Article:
Two measures that would impact parking regulations in Point Pleasant Beach will be subject to further discussion before the Borough Council votes to amend existing code.
The council elected to continue working on an ordinance amendment affecting the overnight parking of commercial vehicles at its regular meeting Tuesday night before presenting it to the full council for introduction.
Later, the council put off introducing an amendment that would alter the regulations governing the resident parking pass program after much discussion on its provisions.
Police Chief Kevin O'Hara has recommended tighter restrictions on the overnight parking of commercial or oversize vehicles on borough roadways, which he says is hurting the ability of residents and merchants to park.
"Right now the ordinance doesn't cover prohibiting, whether it be daytime or nighttime, the parking of commercial vehicles on roadways," O'Hara said.
"My suggestion was to amend the ordinance to include a prohibition of commercial vehicles 8,000 pounds or more... just to alleviate the issues that have been brought forward to council."
Existing code does prohibit vehicles heavier than 8,000 pounds from being parked on streets in a residential zone for more than an hour, while carving an exception for those vehicles needed by a contractor or vendor to complete services or deliver goods.
The chief noted that the proposal was made in response to issues on certain streets, although council members said they'd have to be careful with an amendment's reach if they alter the existing provisions.
Councilmen Stephen Reid and William Mayer noted that the council needs to be careful in applying restrictions on residents who happen to be contractors and park their work vehicles at their homes.
Mayor Vincent Barrella agreed, saying the ordinance amendment needs to "put in effect safeguards we need to make sure that residents of Point Pleasant Beach either are able to park somewhere else or will be able to continue to park because of their resident status."
Council voted unanimously (with members Tim Lurie and Kristine Tooker absent) to allow borough attorney Sean Gertner to work with O'Hara on the specific language of such an amendment, which Gertner said will be presented to council committee before the full governing body considers it.
The council also debated amending borough code to further restrict the use of parking decals in municipal lots while reducing their price.
However, after much debate on eligibility, the governing body decided not to introduce the amendment as planned and will instead hold a first reading at its next regular meeting.
Currently, it costs $30 for a decal that can be used instead of feeding parking meters, with a four-hour limit on spots, other than the railroad station lot. Existing code bans residents from parking on weekends in the Silver Lake lot, as well as both sides of Ocean Avenue, from Parkway to Trenton Avenue.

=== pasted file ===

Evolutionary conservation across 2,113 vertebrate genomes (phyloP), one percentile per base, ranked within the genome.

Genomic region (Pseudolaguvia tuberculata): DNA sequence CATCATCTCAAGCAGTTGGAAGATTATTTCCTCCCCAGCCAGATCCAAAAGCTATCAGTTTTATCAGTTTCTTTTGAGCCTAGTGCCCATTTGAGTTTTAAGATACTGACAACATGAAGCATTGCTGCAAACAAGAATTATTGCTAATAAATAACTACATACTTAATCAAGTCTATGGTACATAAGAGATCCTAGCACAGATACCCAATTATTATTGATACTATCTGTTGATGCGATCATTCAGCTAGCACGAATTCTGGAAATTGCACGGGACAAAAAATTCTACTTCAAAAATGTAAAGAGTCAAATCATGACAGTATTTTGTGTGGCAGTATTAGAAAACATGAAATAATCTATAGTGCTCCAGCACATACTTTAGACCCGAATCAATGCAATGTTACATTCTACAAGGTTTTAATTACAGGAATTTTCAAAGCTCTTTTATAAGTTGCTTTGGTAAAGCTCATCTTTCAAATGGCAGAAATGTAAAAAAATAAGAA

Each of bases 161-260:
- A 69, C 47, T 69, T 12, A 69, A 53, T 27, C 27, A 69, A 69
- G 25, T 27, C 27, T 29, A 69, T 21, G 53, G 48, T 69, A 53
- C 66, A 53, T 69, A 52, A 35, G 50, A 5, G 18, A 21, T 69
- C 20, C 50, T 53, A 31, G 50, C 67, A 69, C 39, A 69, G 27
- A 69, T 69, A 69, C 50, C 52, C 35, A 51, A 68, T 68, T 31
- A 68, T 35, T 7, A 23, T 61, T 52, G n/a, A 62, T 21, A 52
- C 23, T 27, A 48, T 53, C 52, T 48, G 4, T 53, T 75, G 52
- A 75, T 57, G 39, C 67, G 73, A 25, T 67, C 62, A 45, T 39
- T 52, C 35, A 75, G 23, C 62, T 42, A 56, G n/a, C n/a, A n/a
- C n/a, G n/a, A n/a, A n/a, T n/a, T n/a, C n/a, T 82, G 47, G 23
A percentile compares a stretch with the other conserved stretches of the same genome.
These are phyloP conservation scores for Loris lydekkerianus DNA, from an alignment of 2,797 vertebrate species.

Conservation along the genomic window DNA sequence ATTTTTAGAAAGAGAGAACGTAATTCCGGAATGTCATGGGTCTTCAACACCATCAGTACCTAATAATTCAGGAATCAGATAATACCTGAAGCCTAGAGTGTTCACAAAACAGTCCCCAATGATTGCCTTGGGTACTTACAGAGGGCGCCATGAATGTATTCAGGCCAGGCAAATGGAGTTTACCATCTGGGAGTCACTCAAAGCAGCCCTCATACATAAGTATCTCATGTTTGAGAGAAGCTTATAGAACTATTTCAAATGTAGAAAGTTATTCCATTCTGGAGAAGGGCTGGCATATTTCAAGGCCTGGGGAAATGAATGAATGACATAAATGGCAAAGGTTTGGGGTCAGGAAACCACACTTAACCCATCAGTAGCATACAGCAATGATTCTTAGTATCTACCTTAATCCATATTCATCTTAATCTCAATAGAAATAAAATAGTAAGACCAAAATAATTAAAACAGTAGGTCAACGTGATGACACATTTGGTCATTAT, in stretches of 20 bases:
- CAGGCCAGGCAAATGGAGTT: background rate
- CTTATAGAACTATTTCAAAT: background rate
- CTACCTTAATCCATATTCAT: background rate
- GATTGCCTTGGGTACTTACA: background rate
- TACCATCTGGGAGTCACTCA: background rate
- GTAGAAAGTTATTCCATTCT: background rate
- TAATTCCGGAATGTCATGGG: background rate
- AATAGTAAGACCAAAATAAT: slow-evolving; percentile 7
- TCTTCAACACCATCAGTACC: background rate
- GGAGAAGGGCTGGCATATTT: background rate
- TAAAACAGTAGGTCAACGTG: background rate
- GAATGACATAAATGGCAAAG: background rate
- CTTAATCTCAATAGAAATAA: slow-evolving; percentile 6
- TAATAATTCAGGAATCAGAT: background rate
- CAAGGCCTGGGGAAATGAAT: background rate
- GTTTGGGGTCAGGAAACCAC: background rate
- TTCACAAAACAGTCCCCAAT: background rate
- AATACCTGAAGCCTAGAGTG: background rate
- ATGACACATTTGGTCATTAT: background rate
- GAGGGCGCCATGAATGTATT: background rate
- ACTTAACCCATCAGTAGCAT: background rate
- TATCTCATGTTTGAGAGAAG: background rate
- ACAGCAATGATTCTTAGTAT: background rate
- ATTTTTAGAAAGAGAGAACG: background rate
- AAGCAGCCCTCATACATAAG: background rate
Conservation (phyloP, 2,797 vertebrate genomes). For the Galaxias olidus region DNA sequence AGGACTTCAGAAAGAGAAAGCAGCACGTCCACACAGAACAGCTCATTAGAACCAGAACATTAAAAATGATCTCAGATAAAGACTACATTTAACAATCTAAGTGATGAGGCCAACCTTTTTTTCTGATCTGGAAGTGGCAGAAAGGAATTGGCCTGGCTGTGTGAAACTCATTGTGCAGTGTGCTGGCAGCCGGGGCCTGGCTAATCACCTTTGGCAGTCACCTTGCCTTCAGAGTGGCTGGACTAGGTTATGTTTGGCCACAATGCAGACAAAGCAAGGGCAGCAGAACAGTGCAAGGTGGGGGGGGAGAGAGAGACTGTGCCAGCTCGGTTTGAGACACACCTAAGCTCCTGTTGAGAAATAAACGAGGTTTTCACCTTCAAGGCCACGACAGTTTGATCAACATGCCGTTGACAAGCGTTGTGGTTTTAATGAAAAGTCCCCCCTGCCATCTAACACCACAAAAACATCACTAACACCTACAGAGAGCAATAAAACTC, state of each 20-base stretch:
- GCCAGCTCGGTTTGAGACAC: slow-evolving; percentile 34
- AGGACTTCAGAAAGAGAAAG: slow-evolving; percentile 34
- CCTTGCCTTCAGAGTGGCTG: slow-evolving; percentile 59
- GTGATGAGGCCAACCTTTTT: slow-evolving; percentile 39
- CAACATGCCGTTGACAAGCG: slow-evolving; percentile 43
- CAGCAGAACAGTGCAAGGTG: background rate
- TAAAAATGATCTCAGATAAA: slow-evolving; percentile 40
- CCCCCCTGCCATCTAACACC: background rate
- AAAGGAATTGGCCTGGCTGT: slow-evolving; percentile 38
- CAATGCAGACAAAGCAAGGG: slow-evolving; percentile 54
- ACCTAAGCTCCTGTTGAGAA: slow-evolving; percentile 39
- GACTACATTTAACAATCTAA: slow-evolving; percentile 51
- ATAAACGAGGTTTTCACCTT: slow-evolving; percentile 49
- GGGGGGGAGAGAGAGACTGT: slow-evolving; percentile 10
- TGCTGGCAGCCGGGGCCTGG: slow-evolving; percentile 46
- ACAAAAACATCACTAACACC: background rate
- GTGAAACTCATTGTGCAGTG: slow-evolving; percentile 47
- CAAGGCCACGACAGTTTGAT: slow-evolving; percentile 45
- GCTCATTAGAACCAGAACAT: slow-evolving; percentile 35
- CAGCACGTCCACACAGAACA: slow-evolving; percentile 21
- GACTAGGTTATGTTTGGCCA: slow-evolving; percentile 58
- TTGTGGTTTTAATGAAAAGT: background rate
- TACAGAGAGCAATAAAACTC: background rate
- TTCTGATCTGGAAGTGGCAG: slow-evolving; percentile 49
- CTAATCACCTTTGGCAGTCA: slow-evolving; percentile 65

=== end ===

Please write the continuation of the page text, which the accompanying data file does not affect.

Crucially, the program is currently available only to residents who claim Point Pleasant Beach as their permanent address and live in the borough at least nine months a year. Additionally, the borough allows two passes per residential dwelling.
Under a draft ordinance available Tuesday night, decals would cost $10, with a two-hour limit on spots. The decals would not be able to be used at any time to park in the Silver Lake lot, the railroad station lot or the lot at the southeast corner of Ocean and New Jersey avenues.
Additionally, the draft expands eligibility to "residential taxpayers," defined as someone who owns a dwelling and resides in the borough on at least a seasonal basis. Only one decal would be issued per residential unit instead of two.
The latter provision provoked much discussion among council members, who debated whether decals should be limited to year-round residents, renters who live year-round, those who rent seasonally, "absentee landlords," etc.
Councilman Mayer said the solution is simple: one decal should be issued per residence, regardless of who's using it. "You pick one car and that's your car," he said.
Administrator Christine Riehl agreed. "Does it matter who's using it?" she asked.
Barrella, however, was concerned landlords could exploit such an amendment redefining eligibility, effectively creating a black market for parking decals.
"You're going to have landlords effectively trafficking," the mayor said.
Councilman Michael Corbally, who indicated his displeaure with the entire parking pass system due to "loss of revenue" from those not feeding meters, did however agree that a decal could be seen as a perk by a tenant.
Reid was in favor of voting on the amendment introduction Tuesday night. The mayor disagreed.
"If someone wants to introduce it in its current state, feel free. I don't know what its current state is," Barrella said in exasperation.
The council ultimately agreed to continue to work out the potential problems on residency and eligibility and hold off introducing the measure.